November 2, 2011

Going to university isn’t enough: you need to take the right program

Filed under: Economics, Education, USA — Tags: , — Nicholas @ 12:04

Alex Tabarrok points out that the widely reported student debt problem is made much worse because students are taking courses that don’t lead to higher-paying jobs:

Over the past 25 years the total number of students in college has increased by about 50 percent. But the number of students graduating with degrees in science, technology, engineering and math (the so-called STEM fields) has remained more or less constant. Moreover, many of today’s STEM graduates are foreign born and are taking their knowledge and skills back to their native countries.

Consider computer technology. In 2009 the U.S. graduated 37,994 students with bachelor’s degrees in computer and information science. This is not bad, but we graduated more students with computer science degrees 25 years ago! The story is the same in other technology fields such as chemical engineering, math and statistics. Few fields have changed as much in recent years as microbiology, but in 2009 we graduated just 2,480 students with bachelor’s degrees in microbiology — about the same number as 25 years ago. Who will solve the problem of antibiotic resistance?

If students aren’t studying science, technology, engineering and math, what are they studying?

In 2009 the U.S. graduated 89,140 students in the visual and performing arts, more than in computer science, math and chemical engineering combined and more than double the number of visual and performing arts graduates in 1985.

It’s still true that students who graduate from university will tend to have higher lifetime earnings than their peers who do not get degrees, but there’s a huge difference between the expected earnings from an engineering degree than from a “studies” degree.


  1. Two of my daughters started university, and both decided after one year that it wasn’t for them. Neither one has any debt because they used the money they had in the bank to pay their tuition, while we as parents helped with the cost of books. One of the kids has gone on to Community College to take a program for working in daycare facilities. Again, no debt as she had some money in the bank and she works over the summer and on weekends to make cash for tuition. We helped with the cost of books again, but that was it.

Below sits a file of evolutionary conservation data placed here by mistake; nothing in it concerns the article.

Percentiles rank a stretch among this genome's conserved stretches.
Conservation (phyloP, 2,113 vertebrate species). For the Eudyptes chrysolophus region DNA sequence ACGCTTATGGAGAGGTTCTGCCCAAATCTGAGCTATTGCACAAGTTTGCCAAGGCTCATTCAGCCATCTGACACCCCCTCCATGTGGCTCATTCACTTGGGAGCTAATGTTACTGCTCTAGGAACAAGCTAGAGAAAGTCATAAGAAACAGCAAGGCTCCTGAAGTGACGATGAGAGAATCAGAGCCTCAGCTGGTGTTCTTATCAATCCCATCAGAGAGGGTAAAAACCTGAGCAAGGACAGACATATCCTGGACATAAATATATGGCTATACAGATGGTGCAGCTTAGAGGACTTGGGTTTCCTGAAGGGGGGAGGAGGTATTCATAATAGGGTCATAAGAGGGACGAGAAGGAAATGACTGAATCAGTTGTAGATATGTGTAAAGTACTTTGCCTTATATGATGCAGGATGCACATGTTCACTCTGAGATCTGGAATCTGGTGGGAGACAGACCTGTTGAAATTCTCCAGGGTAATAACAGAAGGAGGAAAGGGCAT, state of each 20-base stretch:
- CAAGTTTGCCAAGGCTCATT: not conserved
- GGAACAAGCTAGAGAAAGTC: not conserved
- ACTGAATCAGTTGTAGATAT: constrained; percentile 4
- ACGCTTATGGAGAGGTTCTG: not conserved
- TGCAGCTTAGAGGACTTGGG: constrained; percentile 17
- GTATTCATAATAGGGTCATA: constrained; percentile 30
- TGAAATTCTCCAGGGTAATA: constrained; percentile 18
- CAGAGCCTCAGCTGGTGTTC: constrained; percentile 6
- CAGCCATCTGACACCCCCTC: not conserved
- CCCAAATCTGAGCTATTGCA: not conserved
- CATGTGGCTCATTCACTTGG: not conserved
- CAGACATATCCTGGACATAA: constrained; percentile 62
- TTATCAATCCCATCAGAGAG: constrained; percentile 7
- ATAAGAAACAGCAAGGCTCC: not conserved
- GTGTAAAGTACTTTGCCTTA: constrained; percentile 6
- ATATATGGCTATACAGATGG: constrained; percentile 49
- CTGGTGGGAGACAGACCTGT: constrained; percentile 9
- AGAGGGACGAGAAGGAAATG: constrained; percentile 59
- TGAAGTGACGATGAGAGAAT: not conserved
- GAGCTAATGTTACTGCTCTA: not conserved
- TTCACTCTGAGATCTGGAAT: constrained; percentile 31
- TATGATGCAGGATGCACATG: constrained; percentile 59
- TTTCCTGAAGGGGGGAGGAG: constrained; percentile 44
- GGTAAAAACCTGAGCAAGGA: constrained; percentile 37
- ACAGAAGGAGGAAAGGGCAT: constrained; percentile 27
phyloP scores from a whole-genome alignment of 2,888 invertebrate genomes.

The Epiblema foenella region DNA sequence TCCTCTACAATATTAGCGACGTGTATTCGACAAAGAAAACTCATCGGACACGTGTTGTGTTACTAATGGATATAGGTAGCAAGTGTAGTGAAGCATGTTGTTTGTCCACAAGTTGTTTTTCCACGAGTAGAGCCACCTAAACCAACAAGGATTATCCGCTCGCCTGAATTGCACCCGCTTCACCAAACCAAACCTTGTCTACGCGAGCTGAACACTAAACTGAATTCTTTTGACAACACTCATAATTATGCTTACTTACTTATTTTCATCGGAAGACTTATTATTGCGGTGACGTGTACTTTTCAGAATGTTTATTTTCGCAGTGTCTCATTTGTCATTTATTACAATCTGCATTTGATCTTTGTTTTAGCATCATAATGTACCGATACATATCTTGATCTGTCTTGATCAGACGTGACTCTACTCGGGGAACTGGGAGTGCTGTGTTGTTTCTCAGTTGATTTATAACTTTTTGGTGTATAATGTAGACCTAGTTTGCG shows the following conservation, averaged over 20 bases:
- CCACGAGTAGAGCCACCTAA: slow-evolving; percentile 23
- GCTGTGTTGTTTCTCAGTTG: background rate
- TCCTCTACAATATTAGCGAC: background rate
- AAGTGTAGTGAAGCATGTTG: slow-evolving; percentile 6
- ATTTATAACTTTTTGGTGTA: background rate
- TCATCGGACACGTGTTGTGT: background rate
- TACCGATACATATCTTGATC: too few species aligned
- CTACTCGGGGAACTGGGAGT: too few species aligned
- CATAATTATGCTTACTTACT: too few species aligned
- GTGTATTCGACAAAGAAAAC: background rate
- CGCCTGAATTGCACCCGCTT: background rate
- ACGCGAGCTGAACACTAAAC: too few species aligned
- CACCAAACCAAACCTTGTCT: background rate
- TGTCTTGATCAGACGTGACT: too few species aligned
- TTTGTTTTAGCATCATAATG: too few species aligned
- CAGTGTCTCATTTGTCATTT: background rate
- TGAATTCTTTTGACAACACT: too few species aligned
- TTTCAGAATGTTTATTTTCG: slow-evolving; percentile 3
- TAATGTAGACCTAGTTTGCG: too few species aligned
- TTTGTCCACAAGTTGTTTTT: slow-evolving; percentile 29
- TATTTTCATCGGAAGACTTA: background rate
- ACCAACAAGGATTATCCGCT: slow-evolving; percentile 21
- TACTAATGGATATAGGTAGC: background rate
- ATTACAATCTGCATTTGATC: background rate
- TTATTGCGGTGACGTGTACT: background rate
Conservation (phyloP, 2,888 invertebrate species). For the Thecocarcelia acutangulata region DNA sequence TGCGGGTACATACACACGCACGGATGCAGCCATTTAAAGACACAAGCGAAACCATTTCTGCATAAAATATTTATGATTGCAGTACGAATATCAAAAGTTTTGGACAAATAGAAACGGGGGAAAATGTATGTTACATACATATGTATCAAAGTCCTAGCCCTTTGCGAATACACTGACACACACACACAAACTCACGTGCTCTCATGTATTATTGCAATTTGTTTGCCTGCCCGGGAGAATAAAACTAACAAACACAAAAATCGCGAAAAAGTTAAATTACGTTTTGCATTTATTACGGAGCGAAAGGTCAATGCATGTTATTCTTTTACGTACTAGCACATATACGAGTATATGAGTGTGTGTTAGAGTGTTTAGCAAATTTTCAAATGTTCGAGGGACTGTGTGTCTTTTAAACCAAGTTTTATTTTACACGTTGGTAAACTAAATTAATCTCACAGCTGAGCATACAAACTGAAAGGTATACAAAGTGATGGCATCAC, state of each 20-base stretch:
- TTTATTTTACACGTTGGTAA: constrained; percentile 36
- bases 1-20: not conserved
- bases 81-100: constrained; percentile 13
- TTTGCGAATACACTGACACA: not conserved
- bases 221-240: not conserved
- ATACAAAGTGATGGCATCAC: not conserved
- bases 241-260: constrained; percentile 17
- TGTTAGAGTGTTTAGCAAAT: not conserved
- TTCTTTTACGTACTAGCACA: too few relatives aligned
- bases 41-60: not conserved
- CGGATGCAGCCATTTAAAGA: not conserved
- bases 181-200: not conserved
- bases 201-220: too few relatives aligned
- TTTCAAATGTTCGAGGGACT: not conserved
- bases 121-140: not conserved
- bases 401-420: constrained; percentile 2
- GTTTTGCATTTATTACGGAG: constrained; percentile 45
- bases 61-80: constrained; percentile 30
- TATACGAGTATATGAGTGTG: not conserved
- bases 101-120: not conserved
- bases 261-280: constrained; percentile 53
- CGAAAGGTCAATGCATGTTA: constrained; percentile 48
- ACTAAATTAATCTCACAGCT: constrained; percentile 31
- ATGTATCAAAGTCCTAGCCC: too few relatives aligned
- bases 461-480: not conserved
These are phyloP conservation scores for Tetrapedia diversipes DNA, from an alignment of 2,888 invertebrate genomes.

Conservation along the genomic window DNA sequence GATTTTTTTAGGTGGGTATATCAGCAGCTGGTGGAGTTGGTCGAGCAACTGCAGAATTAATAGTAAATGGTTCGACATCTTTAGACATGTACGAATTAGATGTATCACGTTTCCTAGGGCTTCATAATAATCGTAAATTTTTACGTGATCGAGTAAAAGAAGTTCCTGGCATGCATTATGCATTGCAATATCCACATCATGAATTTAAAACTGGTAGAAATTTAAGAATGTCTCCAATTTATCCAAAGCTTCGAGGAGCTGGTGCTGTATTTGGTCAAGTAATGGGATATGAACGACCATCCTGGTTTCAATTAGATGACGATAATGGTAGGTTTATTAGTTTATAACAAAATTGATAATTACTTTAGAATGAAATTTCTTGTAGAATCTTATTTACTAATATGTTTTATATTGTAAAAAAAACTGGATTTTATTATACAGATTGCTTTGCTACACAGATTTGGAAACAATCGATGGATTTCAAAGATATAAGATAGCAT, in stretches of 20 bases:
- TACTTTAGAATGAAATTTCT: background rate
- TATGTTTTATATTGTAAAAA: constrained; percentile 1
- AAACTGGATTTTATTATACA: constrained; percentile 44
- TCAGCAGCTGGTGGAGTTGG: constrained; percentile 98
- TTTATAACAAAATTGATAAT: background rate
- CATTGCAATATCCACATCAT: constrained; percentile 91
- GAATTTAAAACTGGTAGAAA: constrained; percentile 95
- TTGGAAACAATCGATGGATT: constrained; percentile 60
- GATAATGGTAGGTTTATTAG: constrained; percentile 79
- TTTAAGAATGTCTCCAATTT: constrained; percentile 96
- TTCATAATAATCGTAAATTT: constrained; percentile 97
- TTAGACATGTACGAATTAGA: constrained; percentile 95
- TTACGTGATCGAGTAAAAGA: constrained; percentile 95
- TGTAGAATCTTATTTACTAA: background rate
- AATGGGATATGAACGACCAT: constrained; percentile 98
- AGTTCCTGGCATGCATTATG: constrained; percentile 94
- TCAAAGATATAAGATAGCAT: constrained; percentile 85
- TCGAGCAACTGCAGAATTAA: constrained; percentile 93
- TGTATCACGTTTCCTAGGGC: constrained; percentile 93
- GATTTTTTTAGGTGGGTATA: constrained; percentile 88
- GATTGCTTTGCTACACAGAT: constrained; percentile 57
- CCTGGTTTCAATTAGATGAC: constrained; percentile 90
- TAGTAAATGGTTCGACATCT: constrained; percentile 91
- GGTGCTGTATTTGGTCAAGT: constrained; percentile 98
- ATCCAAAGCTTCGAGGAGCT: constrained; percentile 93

When it comes down to costs, too many people will borrow what they need for tuition, books and living expenses, and they will not work weekends or over the summer, or so it seems. No wonder they are in so much debt. Also, even when some work weekends and summer they don’t make enough to cover the whole cost, but at least they don’t have to borrow the whole works.

    The most valid point though, is that people will take crap courses to get a crap degree and then bitch, whine and moan that they can only find work at McDonald’s. You would think that they would talk to someone about the prospects of finding work, I wonder who should help them with that? Maybe their parents? Maybe a school guidance Councillor?

    Comment by Dwayne — November 2, 2011 @ 12:34

  2. Maybe a school guidance Councillor?

    I can only offer the old joke: “Those who can, do. Those who can’t, teach. Those who can’t teach become Guidance Counsellors”

    I don’t recall ever having heard that anyone actually benefitted from the guidance they were offered in high school — and several who would have done much worse if they had followed the advice.

    Comment by Nicholas — November 2, 2011 @ 13:05

  3. I don’t recall ever having heard that anyone actually benefitted from the guidance they were offered in high school.

    I got the general advice of ‘get a degree or you’ll flip burgers’ but (to my best recollection) they never sat me down and said ‘Brian what are your interests, you should do X, or Y.’

    The school was big (we graduated over 500 seniors), I was not a jock, a thug, a brain nor outstanding at this or that. Perhaps I just got overlooked, didn’t realize I had an appointment or was supposed to make one to be ‘guided’.

    Mostly what I wanted from high school was to be done with it and get on with life.

    Comment by Brian Dunbar — November 2, 2011 @ 15:40

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